Thursday, November 11, 2010

Heritage 92

Para Kinno-san, amigo.

Pen review: Pilot Custom Heritage 92.

A common complaint among stylophiles fond of Japanese pens is the lack of exciting filling systems in modern pens—cartridge/converter is the system of choice among Japanese companies. The primary exception to this rule are the oversized and expensive Namiki eyedroppers. In recent years, however, some self-filling pens have shown up in the market. The plunger filler Pilot Custom 823, and the piston filler Sailor Realo were these newcomers among the three big Japanese companies. The much smaller company Katoseisakusho also produces some piston fillers, but those pens are seldom spotted in stationary shops in Tokyo.

Such was the pen scene up to this past October when Pilot released another demonstrator pen with a self-filling mechanism—the Custom Heritage 92.

The Pilot Custom Heritage 92.

1. Appearance and design. (8.5/10)
This pen is a perfect transparent demonstrator with silver accents. The 14 K gold nib is rhodiated. Shape-wise, this pen is basically a torpedo with flat ends.

The clip has a new design that departs from the classic ball-ended Pilot clip. There is no inscription on it, and the Pilot brand is signed only on the nib.

The nib inside the cap. The translucent gray sheet is clearly visible.

Inside the cap, the nib is covered by a grayish translucent plastic, probably to hide both ink stains and condensation.


2. Construction and quality. (9.0/10)
Everything fits and works perfectly out of the box. The cap adjusts tightly to the barrel end, and the piston is very smooth in its function.

The pen, posted.

The pen, so far, has little use, but its construction materials look very correct and do not show any scratch.


3. Weight and dimensions. (8.0/10)
This pen is basically a Custom 74 with a piston filling system and flat ends. The Heritage 92 is heavier than its cartridge/converter relative. It is well balanced, especially if unposted.

Dimensions:
Length capped: 137 mm.
Length open: 121 mm.
Length posted: 151 mm.
Diameter: 13.5 mm
Weight: 20 g (dry).

Custom 74 and Custom Heritage 92, side by side.

4. Nib and writing performance. (7.0/10)
This pen, as the Custom 74, uses size-5 14 K gold nibs, but only four of the eleven possible points are available on the Heritage 92: F, FM, M and B. I can see no real reasons for this policy. Pilot seems unable to combine exciting nibs with interesting filling systems.

The nib and the feed.

This unit in particular is equipped with an FM nib. Thin, smooth, and with a nicely wet flow. But also rigid and uncharacteristic. There is no problem in swapping nibs among Pilot pens with size-5 nibs other than the possible change in color.

In conclusion, good writing nib, albeit boring; very small selection of nibs.


5. Filling system and maintenance. (8.0/10)
The selling point of this pen is the filling system—a piston filler à la Pelikan. And indeed this pen looks like a Pelikan.

The piston, half way.

The piston knob.

The piston works very smoothly and holds about 1.2 ml of ink, which is only 0.2 ml more than the 1.0 ml capacity of the Pilot CON-70 converter available for most of the Custom series of pens. And this capacity is smaller than that of similar piston fillers by Pelikan or Twsbi. Being a self-filler, this pen is harder to clean than a cartridge converter, but the nib and feed set can easily be removed from the section.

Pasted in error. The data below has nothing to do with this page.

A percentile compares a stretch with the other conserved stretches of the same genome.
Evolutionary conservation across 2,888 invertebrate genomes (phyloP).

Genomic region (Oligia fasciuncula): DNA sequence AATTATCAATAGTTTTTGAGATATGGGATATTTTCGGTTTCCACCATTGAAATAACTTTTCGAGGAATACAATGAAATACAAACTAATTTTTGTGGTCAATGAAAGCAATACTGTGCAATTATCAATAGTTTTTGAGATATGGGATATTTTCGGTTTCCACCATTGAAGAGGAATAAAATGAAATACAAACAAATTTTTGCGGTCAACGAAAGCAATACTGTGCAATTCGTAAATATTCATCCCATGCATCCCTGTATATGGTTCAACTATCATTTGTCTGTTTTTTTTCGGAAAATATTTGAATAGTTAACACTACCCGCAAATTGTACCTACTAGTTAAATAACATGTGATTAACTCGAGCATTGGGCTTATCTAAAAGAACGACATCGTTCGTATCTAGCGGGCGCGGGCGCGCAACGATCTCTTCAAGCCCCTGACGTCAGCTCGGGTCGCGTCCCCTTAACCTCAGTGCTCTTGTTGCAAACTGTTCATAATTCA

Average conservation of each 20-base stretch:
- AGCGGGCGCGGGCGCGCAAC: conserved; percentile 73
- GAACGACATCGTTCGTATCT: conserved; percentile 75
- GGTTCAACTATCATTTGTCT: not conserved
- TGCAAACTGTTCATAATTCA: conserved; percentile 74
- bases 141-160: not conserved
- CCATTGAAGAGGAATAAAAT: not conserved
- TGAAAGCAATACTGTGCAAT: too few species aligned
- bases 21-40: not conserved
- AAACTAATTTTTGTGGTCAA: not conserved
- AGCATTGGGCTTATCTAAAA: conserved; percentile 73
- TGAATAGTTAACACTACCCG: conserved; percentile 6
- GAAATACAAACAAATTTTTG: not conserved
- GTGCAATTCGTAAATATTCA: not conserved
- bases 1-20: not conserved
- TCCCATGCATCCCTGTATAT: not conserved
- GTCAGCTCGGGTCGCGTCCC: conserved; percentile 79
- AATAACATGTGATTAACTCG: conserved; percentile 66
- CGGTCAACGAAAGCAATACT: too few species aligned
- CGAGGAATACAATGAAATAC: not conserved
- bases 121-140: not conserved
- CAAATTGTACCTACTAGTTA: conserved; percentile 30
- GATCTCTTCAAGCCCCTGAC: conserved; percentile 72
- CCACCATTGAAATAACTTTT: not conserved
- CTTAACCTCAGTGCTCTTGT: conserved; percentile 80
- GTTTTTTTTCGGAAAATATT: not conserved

A different issue is the coloration the barrel might acquire in direct contact with inks. Not much can be said as of now as this is a newly released pen.


6. Cost and value. (5.5/10)
In the Japanese market, this pen costs JPY 15000 (plus 5% tax)—JPY 5000 more expensive than the very similar Custom 74 or Custom Heritage 91. The 92’s looks and filling mechanism are more exciting, but the nib selection is also a lot more limited with no possibility to choose music or coarse or soft nibs. And should we want a demonstrator, we could also get the transparent version of the Custom 74.

If compared to other brands, Twsbi and Pelikan offer similar products. Twsbi 530’s price is less than one third of the Pilot´s; and the Pelikan M200 costs, in Japan, JPY 10000 (plus 5% tax). Both of them use steel nibs.

Therefore, I tend to think that those extra JPY 5000 are a steep overprice for a piston whose performance is comparable to that of the converter CON-70.


7. Conclusion. (46.5/60=77.5/100)
Nice looking pen, but the piston filler comes at an extra cost of JPY 5000, and is associated to a very limited number of nibs. Other than this, the Custom Heritage 92 is a nice writer with a good supply of ink.

ADDENDUM March 17th, 2011: A correction was added--the CON-70 converter has a capacity of only 1.0 ml instead of the 1.4 ml some sources claimed, and a careful measurement of the ink deposit showed a capacity of only 1.2 ml.

(Pilot Custom Heritage 92 – Pelikan Turquoise)

Bruno Taut
(Madrid, November 11th, 2010)
[labels: Pilot, Pelikan, Twsbi]

4 comments:

anele said...

Ainnnsss, qué bonita dedicatoria :))))

Julie (Okami) said...

Thanks for another great review - I do wish that they would combine these new filing systems with great nibs.

Akari nghèo mạt rệp said...

Hi, can you give me some advise on changing this pen's nib and cleaning it?

Bruno Taut said...

Thanks for passing by.

To remove the nib and the feed, just grab them firmly (with thumb and index´s second knuckle, use a wide rubber band for a better grip) and pull them out of the section. Once released, cleaning them is easy.

Replacing the nib is trickier--you need a spare one and Pilot does not sell them as parts.

Thanks for commenting.

BT

Post a Comment

Your comments are welcome and appreciated.
Tus comentarios son siempre bien recibidos.

Related Posts Plugin for WordPress, Blogger...